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Keep that office gossipmonger at bay

Posted by Sathyamurthy www.sathyamurthy.com on September 24, 2006

EACH ONE of us has come across this person. He uses innuendos, hints and associations to speak bad about other people. We end up having a bad impression of whoever he is talking about. Intelligently, he twists the information and speaks everything indirectly. It is impossible to nail such persons down. Often, these persons become so irritating; our impulse suggests us to meet the boss immediately. Such a behaviour will impact us negatively and the gossipmonger attains more freedom in his business. The only approach towards a solution is to deal effectively with the gossiper.

Such persons are called “poop stirrers” because they are filled with feelings of powerlessness. They need to have information that others may not have to become powerful. If this person is well-known for having information about things going on in the office, people tend to seek him out for the latest tidbit. In this manner, the poop stirrer regains power, but in an illegitimate way.

The common characteristic of gossip mongers is that they are not firm on the information being shared and lack confidence. They bait others with little information. Curious people get hooked and have to hear many illegible so-called facts. Firstly, you can avoid such conversations by expressing your disinclination towards hearing bad things about other people. The target will be changed to a safe person curious to hear such things. You are left alone.

Most of them talk in a vague manner. The advantage of being vague is that it minimises risk. You can insist him to be specific in his account about anyone. When the gossip-monger understands that you do not accept things without proof, you get to hear lesser number of such tidbits.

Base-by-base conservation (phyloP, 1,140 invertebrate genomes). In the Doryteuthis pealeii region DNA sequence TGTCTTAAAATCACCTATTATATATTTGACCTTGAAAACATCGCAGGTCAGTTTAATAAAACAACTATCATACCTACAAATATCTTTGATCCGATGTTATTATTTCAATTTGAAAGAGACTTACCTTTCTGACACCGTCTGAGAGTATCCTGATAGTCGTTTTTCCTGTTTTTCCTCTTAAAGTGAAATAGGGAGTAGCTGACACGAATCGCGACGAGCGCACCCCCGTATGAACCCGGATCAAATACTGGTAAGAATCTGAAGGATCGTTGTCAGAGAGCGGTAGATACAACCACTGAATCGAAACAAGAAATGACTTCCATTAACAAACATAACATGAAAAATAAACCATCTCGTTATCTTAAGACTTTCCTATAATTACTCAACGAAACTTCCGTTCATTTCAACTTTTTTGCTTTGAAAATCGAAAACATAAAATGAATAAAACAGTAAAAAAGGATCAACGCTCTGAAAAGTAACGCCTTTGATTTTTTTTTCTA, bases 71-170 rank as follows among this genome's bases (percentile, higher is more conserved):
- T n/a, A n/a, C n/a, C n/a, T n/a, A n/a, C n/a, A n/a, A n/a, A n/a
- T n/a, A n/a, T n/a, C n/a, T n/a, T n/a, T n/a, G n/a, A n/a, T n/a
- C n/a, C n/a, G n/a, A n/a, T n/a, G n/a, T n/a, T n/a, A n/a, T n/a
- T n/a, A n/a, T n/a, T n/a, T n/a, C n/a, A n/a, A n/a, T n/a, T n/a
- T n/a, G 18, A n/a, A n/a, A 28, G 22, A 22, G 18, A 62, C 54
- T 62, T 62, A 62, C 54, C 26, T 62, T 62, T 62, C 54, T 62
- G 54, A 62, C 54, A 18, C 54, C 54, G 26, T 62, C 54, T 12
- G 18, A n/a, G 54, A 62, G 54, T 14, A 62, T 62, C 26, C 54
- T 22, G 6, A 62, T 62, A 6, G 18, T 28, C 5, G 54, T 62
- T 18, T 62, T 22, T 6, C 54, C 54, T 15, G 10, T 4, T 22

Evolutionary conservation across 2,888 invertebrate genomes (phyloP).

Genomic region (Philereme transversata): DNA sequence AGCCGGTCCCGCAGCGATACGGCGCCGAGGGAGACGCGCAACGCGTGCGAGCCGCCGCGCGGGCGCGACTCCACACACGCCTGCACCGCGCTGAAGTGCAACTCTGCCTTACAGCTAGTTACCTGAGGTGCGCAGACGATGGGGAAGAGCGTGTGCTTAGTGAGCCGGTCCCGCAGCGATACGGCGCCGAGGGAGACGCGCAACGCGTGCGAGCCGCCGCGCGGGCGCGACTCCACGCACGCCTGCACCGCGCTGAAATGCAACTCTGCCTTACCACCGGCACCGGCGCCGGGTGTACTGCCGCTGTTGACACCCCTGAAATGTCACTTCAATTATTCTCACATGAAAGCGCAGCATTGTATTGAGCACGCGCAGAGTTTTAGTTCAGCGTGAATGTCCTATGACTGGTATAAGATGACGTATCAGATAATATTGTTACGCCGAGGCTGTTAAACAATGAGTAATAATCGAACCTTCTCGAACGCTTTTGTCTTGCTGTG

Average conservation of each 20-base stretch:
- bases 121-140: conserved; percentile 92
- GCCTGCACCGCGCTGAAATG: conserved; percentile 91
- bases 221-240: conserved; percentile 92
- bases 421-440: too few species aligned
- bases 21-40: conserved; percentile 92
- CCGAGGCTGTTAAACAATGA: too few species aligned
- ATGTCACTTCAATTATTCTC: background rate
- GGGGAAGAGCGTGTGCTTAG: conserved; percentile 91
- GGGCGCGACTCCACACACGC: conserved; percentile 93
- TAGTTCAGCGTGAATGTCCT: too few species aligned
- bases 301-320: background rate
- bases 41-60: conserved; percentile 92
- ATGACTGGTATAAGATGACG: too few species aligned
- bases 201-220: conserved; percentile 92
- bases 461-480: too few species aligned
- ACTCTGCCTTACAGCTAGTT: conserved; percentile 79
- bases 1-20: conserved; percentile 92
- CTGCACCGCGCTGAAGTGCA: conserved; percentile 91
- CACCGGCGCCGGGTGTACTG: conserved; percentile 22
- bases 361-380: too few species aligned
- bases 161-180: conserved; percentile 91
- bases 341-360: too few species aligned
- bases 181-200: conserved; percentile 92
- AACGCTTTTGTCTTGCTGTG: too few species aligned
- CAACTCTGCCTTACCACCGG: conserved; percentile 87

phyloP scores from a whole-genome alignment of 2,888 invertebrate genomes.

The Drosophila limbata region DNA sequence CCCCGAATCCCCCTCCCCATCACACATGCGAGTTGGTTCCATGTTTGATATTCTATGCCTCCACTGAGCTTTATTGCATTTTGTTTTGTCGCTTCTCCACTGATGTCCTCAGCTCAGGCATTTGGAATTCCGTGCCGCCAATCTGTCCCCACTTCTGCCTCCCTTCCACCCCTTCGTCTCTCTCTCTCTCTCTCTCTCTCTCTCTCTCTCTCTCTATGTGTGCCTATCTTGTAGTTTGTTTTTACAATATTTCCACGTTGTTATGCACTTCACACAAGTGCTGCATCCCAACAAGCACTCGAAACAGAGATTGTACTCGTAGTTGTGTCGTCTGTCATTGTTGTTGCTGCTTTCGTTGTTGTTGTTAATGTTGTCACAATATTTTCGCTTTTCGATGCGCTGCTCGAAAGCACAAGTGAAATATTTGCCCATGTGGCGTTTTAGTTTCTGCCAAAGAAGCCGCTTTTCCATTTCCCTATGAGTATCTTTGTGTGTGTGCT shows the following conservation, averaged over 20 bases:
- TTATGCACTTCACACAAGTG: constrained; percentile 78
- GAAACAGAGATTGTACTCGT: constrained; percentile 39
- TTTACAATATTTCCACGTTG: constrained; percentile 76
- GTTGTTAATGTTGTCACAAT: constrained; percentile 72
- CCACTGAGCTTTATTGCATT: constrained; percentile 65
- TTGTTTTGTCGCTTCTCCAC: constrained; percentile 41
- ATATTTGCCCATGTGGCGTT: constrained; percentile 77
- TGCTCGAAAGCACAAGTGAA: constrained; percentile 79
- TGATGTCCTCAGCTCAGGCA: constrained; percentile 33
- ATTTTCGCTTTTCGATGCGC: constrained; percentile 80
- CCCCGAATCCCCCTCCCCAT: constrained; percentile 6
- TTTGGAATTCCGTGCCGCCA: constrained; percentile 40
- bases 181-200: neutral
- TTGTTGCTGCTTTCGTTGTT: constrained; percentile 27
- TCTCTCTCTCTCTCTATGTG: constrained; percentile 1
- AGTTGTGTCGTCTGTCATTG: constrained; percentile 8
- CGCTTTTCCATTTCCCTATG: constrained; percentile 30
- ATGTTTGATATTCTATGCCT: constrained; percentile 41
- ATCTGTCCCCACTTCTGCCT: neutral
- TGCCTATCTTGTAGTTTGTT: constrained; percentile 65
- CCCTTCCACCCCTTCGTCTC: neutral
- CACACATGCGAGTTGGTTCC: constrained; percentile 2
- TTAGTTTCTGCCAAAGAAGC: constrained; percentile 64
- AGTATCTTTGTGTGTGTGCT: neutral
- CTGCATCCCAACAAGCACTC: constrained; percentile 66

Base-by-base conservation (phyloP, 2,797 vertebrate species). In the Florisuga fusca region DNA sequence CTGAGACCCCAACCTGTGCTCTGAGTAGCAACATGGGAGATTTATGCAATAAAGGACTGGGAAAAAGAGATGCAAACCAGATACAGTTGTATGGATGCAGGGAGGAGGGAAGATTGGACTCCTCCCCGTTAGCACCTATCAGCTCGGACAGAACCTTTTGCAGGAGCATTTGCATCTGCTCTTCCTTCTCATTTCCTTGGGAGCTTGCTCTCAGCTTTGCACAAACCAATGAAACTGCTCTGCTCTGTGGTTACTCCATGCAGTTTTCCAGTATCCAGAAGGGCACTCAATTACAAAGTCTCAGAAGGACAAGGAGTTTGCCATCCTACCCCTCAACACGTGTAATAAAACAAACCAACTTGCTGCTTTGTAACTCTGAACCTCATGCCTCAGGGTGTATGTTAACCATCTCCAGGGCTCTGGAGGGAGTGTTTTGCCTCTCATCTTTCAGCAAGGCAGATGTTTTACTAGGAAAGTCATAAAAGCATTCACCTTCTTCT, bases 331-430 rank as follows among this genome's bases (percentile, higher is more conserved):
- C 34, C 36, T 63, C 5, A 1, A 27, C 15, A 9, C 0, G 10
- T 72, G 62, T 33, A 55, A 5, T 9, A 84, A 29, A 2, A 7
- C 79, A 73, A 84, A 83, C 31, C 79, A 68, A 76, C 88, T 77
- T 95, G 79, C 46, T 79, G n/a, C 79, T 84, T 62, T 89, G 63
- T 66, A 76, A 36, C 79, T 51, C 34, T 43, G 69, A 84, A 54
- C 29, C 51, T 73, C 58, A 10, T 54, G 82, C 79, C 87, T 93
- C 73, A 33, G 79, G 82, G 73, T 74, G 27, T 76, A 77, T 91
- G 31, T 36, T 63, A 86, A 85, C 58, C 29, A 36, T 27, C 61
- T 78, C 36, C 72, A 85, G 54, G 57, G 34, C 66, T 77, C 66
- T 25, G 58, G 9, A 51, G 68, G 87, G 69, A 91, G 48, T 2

Interrupt the information flow. If it is quite sure most of your colleagues perceive him in the same way as you do, a collective action can help stop the problem. Neither you nor your colleagues should participate in the information exchange. Everyone should have a neutral attitude towards his comments. The moment he loses his audience, he is sure to divert the topic himself.

Try to divert attention towards his work. If you can find out how good he is at work, you can discuss his strengths and opportunities whenever you meet him. You will be amazed at his interest to ignore gossip and speak about the future.

If such gossipmongers are back on track, a polite reminder can do wonders. Restate the fact that you do not want to engage in that type of discussion and change the subject immediately. You can divert his attention towards something useful to the organisation. His problems of lack of power will fade as you get in regular touch with him.

Gossipmongers are powerless and like little children, they try to explore ways to feel more powerful. The grapevine is dangerous to all the employees and can hinder organisational growth to a great extent

Source: http://www.thehindu.com

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